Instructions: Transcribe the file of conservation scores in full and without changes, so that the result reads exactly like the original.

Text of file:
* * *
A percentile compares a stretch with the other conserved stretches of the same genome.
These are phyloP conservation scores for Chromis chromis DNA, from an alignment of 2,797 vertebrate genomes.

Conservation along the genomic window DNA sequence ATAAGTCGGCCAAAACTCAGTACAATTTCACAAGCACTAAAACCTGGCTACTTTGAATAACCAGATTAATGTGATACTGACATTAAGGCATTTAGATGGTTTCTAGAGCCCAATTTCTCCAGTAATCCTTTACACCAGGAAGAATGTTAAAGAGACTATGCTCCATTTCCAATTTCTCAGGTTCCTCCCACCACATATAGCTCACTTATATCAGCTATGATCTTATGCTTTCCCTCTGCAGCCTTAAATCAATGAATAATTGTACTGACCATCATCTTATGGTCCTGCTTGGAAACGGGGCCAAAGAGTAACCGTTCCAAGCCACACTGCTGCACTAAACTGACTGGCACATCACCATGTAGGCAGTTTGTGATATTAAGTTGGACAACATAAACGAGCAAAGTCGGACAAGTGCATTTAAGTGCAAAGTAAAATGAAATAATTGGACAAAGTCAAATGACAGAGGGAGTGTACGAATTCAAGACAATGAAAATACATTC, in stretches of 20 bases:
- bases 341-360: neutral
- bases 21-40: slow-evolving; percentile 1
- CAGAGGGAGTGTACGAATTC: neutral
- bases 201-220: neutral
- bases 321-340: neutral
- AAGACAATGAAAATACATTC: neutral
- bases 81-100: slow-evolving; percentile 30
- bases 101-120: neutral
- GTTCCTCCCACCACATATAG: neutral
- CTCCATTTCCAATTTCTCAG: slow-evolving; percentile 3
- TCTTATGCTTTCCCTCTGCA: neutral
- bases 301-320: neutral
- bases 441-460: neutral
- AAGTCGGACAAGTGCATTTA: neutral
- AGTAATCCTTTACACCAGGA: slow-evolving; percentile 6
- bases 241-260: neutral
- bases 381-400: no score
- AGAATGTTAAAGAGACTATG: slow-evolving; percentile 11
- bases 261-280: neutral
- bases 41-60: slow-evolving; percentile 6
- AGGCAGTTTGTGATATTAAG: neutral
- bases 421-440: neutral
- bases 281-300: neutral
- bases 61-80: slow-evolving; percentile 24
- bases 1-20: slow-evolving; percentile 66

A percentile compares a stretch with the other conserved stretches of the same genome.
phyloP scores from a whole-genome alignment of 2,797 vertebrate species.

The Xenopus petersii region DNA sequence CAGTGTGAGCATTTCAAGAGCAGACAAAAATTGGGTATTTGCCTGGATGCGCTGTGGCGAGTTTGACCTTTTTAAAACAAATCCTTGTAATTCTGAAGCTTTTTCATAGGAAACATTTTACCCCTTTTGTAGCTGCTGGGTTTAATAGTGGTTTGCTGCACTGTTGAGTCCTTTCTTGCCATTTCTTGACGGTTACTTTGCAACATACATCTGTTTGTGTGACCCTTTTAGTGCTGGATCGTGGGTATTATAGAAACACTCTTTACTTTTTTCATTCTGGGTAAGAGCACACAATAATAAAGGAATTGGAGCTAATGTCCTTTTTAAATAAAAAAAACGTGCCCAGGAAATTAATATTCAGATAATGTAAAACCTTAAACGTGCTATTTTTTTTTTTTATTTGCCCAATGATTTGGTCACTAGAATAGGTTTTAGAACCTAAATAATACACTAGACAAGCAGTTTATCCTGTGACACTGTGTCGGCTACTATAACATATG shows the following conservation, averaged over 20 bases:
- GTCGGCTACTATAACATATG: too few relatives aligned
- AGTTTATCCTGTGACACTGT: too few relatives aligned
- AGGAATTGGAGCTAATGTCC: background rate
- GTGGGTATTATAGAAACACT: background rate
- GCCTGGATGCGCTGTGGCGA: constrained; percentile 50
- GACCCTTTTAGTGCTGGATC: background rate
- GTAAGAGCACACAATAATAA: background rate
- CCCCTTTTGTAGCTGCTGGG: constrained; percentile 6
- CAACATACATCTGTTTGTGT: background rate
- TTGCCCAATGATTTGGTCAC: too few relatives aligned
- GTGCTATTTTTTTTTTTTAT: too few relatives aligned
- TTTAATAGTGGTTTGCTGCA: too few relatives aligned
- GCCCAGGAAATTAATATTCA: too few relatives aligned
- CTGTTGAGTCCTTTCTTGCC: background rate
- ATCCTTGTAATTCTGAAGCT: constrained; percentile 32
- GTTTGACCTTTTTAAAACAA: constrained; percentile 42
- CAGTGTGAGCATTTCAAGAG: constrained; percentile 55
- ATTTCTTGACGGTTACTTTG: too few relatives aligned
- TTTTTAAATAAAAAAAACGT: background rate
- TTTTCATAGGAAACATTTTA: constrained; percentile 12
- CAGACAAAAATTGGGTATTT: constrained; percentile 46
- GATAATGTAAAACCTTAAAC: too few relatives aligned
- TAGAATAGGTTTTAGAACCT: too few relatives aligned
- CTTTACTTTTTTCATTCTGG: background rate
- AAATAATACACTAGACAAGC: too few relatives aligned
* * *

A percentile compares a stretch with the other conserved stretches of the same genome.
These are phyloP conservation scores for Chromis chromis DNA, from an alignment of 2,797 vertebrate genomes.

Conservation along the genomic window DNA sequence ATAAGTCGGCCAAAACTCAGTACAATTTCACAAGCACTAAAACCTGGCTACTTTGAATAACCAGATTAATGTGATACTGACATTAAGGCATTTAGATGGTTTCTAGAGCCCAATTTCTCCAGTAATCCTTTACACCAGGAAGAATGTTAAAGAGACTATGCTCCATTTCCAATTTCTCAGGTTCCTCCCACCACATATAGCTCACTTATATCAGCTATGATCTTATGCTTTCCCTCTGCAGCCTTAAATCAATGAATAATTGTACTGACCATCATCTTATGGTCCTGCTTGGAAACGGGGCCAAAGAGTAACCGTTCCAAGCCACACTGCTGCACTAAACTGACTGGCACATCACCATGTAGGCAGTTTGTGATATTAAGTTGGACAACATAAACGAGCAAAGTCGGACAAGTGCATTTAAGTGCAAAGTAAAATGAAATAATTGGACAAAGTCAAATGACAGAGGGAGTGTACGAATTCAAGACAATGAAAATACATTC, in stretches of 20 bases:
- bases 341-360: neutral
- bases 21-40: slow-evolving; percentile 1
- CAGAGGGAGTGTACGAATTC: neutral
- bases 201-220: neutral
- bases 321-340: neutral
- AAGACAATGAAAATACATTC: neutral
- bases 81-100: slow-evolving; percentile 30
- bases 101-120: neutral
- GTTCCTCCCACCACATATAG: neutral
- CTCCATTTCCAATTTCTCAG: slow-evolving; percentile 3
- TCTTATGCTTTCCCTCTGCA: neutral
- bases 301-320: neutral
- bases 441-460: neutral
- AAGTCGGACAAGTGCATTTA: neutral
- AGTAATCCTTTACACCAGGA: slow-evolving; percentile 6
- bases 241-260: neutral
- bases 381-400: no score
- AGAATGTTAAAGAGACTATG: slow-evolving; percentile 11
- bases 261-280: neutral
- bases 41-60: slow-evolving; percentile 6
- AGGCAGTTTGTGATATTAAG: neutral
- bases 421-440: neutral
- bases 281-300: neutral
- bases 61-80: slow-evolving; percentile 24
- bases 1-20: slow-evolving; percentile 66

A percentile compares a stretch with the other conserved stretches of the same genome.
phyloP scores from a whole-genome alignment of 2,797 vertebrate species.

The Xenopus petersii region DNA sequence CAGTGTGAGCATTTCAAGAGCAGACAAAAATTGGGTATTTGCCTGGATGCGCTGTGGCGAGTTTGACCTTTTTAAAACAAATCCTTGTAATTCTGAAGCTTTTTCATAGGAAACATTTTACCCCTTTTGTAGCTGCTGGGTTTAATAGTGGTTTGCTGCACTGTTGAGTCCTTTCTTGCCATTTCTTGACGGTTACTTTGCAACATACATCTGTTTGTGTGACCCTTTTAGTGCTGGATCGTGGGTATTATAGAAACACTCTTTACTTTTTTCATTCTGGGTAAGAGCACACAATAATAAAGGAATTGGAGCTAATGTCCTTTTTAAATAAAAAAAACGTGCCCAGGAAATTAATATTCAGATAATGTAAAACCTTAAACGTGCTATTTTTTTTTTTTATTTGCCCAATGATTTGGTCACTAGAATAGGTTTTAGAACCTAAATAATACACTAGACAAGCAGTTTATCCTGTGACACTGTGTCGGCTACTATAACATATG shows the following conservation, averaged over 20 bases:
- GTCGGCTACTATAACATATG: too few relatives aligned
- AGTTTATCCTGTGACACTGT: too few relatives aligned
- AGGAATTGGAGCTAATGTCC: background rate
- GTGGGTATTATAGAAACACT: background rate
- GCCTGGATGCGCTGTGGCGA: constrained; percentile 50
- GACCCTTTTAGTGCTGGATC: background rate
- GTAAGAGCACACAATAATAA: background rate
- CCCCTTTTGTAGCTGCTGGG: constrained; percentile 6
- CAACATACATCTGTTTGTGT: background rate
- TTGCCCAATGATTTGGTCAC: too few relatives aligned
- GTGCTATTTTTTTTTTTTAT: too few relatives aligned
- TTTAATAGTGGTTTGCTGCA: too few relatives aligned
- GCCCAGGAAATTAATATTCA: too few relatives aligned
- CTGTTGAGTCCTTTCTTGCC: background rate
- ATCCTTGTAATTCTGAAGCT: constrained; percentile 32
- GTTTGACCTTTTTAAAACAA: constrained; percentile 42
- CAGTGTGAGCATTTCAAGAG: constrained; percentile 55
- ATTTCTTGACGGTTACTTTG: too few relatives aligned
- TTTTTAAATAAAAAAAACGT: background rate
- TTTTCATAGGAAACATTTTA: constrained; percentile 12
- CAGACAAAAATTGGGTATTT: constrained; percentile 46
- GATAATGTAAAACCTTAAAC: too few relatives aligned
- TAGAATAGGTTTTAGAACCT: too few relatives aligned
- CTTTACTTTTTTCATTCTGG: background rate
- AAATAATACACTAGACAAGC: too few relatives aligned